The megaliths around Lancken-Granitz and Burtevitz

The group of megaliths around Lancken-Granitz and Burtevitz, Kreis Rügen (see map), contains some of the best known megaliths in Mecklenburg-Vorpommern.
View from one megalith (301) towards two others (302, 303) in Lancken-Granitz (1995)
In 1829, Friedrich von Hagenow recorded altogether 28 megaliths in the area. A visit to one of them was described in a poem by Kosegarten in 1778, and a drawing of another prepared by Caspar David Friedrich in 1806 (?). Today, only 10 megaliths are still clearly visible, protected, and frequently visited by tourists. They are shown on many postcards of both Lancken-Granitz and Rügen as a whole. Despite the work of the tireless local teacher Friedrich-Wilhelm Furthmann (1920–1986) and his wife to keep the monuments in a good condition, instances of vandalism and rubbish deposition were regularly reported. Out of piety and respect for the buried, Furthmann even used to leave bouquets of flowers at the megaliths.

The megaliths are surrounded by folk-tales about treasures, giants, the devil, historical events and general eerie phenomena (Furthmann 1980: 106f.).

During Ewald Schuldt's megalith research project, most of the main sites were excavated in 1969 and directly afterwards restored for visitors (Beltz 1972; Schuldt 1972a; 1972b; 1972c; 1972d). Among the results were secondary burials from the Single Grave Culture in the megalith 'Goldbusch' in Burtevitz (190; Schuldt 1972c), and from the Slavic period in one in Burtevitz (191; Ortsakte) and one in Dummertevitz (see below).

Interestingly, one megalith in Burtevitz (191; see image left from 1995), which was surrounded by a stone circle, had previously been protected as a (Bronze Age) tumulus. In fact, it turned out to have been used as a burial site until the early (or later?) Bronze Age and after that its outer appearance appears to have been transformed so that it would be indistinguishable from an ordinary Bronze Age tumulus (Schuldt 1972b; Furthmann 1980: 105). During the later Slavic period, a secondary burial was deposited in the mound. In more recent times, the chamber was damaged when it was used as a shelter by practising units of the East German People's Army (Ortsakte 11.9.1987).

Several graves in Lancken-Granitz (300, 301, 303) seemed to show a similar continuity in use until the early Bronze Age—whether or not this shows that the same families who had built the tombs during the Middle Neolithic used them until then, as Schuldt suggested (1972a: 36). Only then were the chambers closed and filled with earth, and a mound erected over everything (Schuldt 1972a: 32, 36, 54, 82–84).

The 'Ziegensteine' in Dummertevitz (199; see image right from 1995) may likewise have been used for burials until the Bronze Age (Schuldt 1972d). But the most fascinating result of the excavations here were at least 9 and perhaps up to 20 late Slavic urns containing secondary burials that had been placed in the mound right over the megalithic tomb, directly above the grave chamber: the main architectural features of the Neolithic monument were obviously known at the time (Schuldt 1973).

In this context it is also interesting to observe that the Slavs built a series of their own burial mounds in the area, although not in the immediate neighbourhood of the megaliths (Warnke 1982: 197). Perhaps these mounds were attempts to imitate older forms of grave architecture. This comparatively small area around Lancken-Granitz must in Slavic times (at the latest) have looked like an extraordinary landscape of death.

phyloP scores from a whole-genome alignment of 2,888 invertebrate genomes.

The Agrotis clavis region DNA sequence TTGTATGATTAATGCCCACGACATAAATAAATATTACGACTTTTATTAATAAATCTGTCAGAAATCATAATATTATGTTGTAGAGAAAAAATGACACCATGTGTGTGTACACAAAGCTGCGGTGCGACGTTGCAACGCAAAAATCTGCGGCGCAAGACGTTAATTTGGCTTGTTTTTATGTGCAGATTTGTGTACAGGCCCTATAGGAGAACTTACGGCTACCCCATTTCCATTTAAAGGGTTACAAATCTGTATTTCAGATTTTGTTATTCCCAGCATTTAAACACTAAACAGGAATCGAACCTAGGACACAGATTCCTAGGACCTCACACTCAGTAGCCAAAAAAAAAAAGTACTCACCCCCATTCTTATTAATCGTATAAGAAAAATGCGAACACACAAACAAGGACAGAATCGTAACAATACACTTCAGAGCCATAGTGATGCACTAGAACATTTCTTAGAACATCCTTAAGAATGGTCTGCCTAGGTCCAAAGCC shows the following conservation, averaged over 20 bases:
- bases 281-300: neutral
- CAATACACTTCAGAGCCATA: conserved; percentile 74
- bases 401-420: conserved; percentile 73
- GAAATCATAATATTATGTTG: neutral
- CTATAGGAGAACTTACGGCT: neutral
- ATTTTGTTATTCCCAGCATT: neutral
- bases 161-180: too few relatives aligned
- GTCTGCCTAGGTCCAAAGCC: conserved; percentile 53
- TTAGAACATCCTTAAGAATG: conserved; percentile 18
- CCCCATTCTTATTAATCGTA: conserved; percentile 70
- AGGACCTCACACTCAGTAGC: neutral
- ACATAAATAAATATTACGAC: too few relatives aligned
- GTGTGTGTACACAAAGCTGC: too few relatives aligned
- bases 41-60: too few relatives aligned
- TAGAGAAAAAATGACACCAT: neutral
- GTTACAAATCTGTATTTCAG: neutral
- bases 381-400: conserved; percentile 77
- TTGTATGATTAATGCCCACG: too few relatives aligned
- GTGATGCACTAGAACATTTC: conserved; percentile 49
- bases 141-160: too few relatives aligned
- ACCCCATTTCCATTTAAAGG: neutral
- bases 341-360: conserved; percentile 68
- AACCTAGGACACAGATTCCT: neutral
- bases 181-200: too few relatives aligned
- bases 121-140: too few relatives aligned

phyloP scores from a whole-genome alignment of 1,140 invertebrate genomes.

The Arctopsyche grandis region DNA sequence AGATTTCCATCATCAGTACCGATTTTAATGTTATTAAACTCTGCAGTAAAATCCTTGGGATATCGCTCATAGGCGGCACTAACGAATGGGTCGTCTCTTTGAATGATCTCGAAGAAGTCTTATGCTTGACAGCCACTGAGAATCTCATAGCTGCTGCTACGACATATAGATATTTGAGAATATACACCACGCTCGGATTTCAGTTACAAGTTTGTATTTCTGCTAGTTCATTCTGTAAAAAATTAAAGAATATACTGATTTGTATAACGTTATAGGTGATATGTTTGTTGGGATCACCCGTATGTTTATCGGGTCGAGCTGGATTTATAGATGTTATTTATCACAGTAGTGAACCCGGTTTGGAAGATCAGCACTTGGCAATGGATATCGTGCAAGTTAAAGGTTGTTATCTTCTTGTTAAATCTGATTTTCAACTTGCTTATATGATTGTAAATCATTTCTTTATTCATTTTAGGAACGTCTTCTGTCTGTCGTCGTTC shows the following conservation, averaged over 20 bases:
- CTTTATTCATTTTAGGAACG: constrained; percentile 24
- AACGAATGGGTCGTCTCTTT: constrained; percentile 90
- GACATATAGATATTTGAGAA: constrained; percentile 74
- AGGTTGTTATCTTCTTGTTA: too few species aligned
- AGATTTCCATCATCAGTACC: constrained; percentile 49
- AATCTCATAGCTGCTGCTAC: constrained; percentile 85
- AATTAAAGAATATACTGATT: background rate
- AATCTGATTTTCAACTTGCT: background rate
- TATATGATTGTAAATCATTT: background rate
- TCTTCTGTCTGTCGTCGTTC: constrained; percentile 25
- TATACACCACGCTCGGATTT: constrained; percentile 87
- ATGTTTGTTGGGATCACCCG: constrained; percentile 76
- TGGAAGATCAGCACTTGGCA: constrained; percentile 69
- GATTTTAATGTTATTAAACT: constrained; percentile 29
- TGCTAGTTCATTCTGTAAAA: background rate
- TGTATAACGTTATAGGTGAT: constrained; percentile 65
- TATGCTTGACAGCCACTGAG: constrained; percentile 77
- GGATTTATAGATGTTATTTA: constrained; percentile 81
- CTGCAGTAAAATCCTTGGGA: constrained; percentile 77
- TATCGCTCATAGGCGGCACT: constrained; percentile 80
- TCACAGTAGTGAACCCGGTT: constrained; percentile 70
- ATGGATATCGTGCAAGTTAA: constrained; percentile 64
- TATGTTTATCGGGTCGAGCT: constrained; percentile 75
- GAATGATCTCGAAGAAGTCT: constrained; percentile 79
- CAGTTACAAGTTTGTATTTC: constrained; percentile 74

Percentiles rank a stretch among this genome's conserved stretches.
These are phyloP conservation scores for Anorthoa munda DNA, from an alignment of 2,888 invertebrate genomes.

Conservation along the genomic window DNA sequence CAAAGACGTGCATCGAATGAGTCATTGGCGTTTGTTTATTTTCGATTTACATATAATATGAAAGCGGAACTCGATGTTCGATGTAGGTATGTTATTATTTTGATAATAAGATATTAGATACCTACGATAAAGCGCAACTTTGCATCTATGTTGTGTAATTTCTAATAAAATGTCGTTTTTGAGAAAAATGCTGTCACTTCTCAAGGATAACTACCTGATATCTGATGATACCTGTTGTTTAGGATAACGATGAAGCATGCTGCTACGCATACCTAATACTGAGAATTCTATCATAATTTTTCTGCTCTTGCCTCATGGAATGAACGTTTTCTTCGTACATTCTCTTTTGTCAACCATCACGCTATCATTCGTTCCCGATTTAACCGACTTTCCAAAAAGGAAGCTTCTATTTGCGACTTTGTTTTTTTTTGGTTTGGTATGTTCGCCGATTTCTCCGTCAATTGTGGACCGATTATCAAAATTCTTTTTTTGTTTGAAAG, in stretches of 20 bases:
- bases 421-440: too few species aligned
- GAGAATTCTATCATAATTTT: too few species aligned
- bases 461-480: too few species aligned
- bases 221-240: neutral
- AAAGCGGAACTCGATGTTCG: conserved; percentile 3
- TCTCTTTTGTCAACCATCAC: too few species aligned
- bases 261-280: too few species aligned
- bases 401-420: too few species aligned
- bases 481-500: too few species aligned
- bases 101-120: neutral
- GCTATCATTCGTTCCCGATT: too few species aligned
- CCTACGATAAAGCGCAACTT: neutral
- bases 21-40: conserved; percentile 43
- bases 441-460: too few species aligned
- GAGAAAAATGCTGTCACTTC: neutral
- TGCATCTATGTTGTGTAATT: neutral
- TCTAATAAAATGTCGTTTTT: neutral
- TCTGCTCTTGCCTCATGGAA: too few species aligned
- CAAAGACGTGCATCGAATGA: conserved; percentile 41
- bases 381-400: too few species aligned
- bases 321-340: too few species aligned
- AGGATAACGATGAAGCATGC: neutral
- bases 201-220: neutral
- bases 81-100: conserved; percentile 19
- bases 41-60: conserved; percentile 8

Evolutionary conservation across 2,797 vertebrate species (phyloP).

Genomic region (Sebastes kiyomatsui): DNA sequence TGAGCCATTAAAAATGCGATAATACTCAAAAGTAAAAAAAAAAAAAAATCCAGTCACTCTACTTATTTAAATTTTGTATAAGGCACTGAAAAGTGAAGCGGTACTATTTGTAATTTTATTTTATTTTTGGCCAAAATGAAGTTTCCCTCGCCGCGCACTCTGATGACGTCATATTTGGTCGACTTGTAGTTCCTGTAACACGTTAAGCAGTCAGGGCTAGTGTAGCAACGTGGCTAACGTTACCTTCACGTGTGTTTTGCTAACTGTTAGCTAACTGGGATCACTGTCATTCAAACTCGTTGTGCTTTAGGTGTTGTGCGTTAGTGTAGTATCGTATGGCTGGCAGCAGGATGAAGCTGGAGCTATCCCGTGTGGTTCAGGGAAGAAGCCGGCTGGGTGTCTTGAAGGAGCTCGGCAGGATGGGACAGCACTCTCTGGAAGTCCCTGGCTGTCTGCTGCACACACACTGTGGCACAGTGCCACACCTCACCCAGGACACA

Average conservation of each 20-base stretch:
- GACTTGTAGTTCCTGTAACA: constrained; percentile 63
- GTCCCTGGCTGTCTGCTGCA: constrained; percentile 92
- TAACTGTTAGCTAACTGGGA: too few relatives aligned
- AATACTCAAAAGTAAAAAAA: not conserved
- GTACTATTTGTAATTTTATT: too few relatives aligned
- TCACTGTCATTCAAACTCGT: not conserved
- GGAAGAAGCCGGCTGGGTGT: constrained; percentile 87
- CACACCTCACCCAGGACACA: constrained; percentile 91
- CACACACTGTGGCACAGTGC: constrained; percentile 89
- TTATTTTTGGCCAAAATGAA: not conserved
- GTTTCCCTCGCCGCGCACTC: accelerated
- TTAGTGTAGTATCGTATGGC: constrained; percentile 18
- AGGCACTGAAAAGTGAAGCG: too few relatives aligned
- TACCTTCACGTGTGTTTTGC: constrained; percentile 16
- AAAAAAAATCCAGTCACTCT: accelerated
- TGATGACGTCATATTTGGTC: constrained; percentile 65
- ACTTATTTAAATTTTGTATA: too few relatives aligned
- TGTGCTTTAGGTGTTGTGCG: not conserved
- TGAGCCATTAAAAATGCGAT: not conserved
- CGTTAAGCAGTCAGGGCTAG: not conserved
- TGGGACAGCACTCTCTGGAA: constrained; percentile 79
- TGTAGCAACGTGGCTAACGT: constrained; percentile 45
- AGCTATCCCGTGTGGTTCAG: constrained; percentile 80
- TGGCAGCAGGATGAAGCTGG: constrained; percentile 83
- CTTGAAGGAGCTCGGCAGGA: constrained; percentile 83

The great number of later prehistoric finds (from the pre-Roman and the Roman Iron Age, the early, middle and late Slavic and the early German period) in the direct neighbourhood of the megaliths shows that people frequented these places through the ages. Medieval finds were made too. I have prepared a little slide show for you which shows the distributions of later finds around the megaliths of Lancken-Granitz and Burtevitz in different periods. Each slide will be visible for approximately 10 seconds. At the end of the show, you will return to this place.

Several of the megaliths were damaged or totally destroyed through the work of stone-robbers who supplied stones mainly for road-building projects in the area (see image right), 'cyclopic' stone-walls in Lancken-Granitz and other projects from the 18th century until as late as the 1920s and 30s (Beltz 1972: 85; Furthmann 1980: 107). Traces of such activities can still be seen on the Ziegensteine in Dummertevitz (199) as well as on one megalith in Lancken-Granitz (301). During the 1970s the megaliths of Lancken-Granitz were chosen by the local agricultural collective (LPG) as the place to dump the stones which had been cleared from the fields (after Ortsakte).


Beltz, Erika (1972) Ein Großdolmen von Burtevitz, Kreis Rügen. Bodendenkmalpflege in Mecklenburg, Jahrbuch 1971, 85–114.

Furthmann, Friedrich-Wilhelm (1980) Die Großsteingräber bei Lancken-Granitz. Rügenjahrbuch 1980, 102–108.

Schuldt, Ewald (1972a) Die Großsteingräber von Lancken-Granitz auf der Insel Rügen. Bodendenkmalpflege in Mecklenburg, Jahrbuch 1971, 9–84.

Schuldt, Ewald (1972b) Der Großdolmen in einem Hügel mit Steinkreis von Burtevitz, Kreis Rügen. Bodendenkmalpflege in Mecklenburg, Jahrbuch 1971, 115–124.

Schuldt, Ewald (1972c) Der Goldbusch genannte Großdolmen am Ortsrande von Burtevitz, Kreis Rügen. Bodendenkmalpflege in Mecklenburg, Jahrbuch 1971, 125–132.

Schuldt, Ewald (1972d) Die Ziegensteine von Dummertevitz, Kreis Rügen. Bodendenkmalpflege in Mecklenburg, Jahrbuch 1971, 143–151.

Schuldt, Ewald (1973) Slawische Urnengräber in einem steinzeitlichen Hünenbett von Dummertevitz, Kreis Rügen. Bodendenkmalpflege in Mecklenburg, Jahrbuch 1972, 243–251.

Warnke, Dieter (1982) Bestattungssitten der slawischen Bevölkerung im Norden der DDR. Zeitschrift für Archäologie 16, 193–202.

© Cornelius Holtorf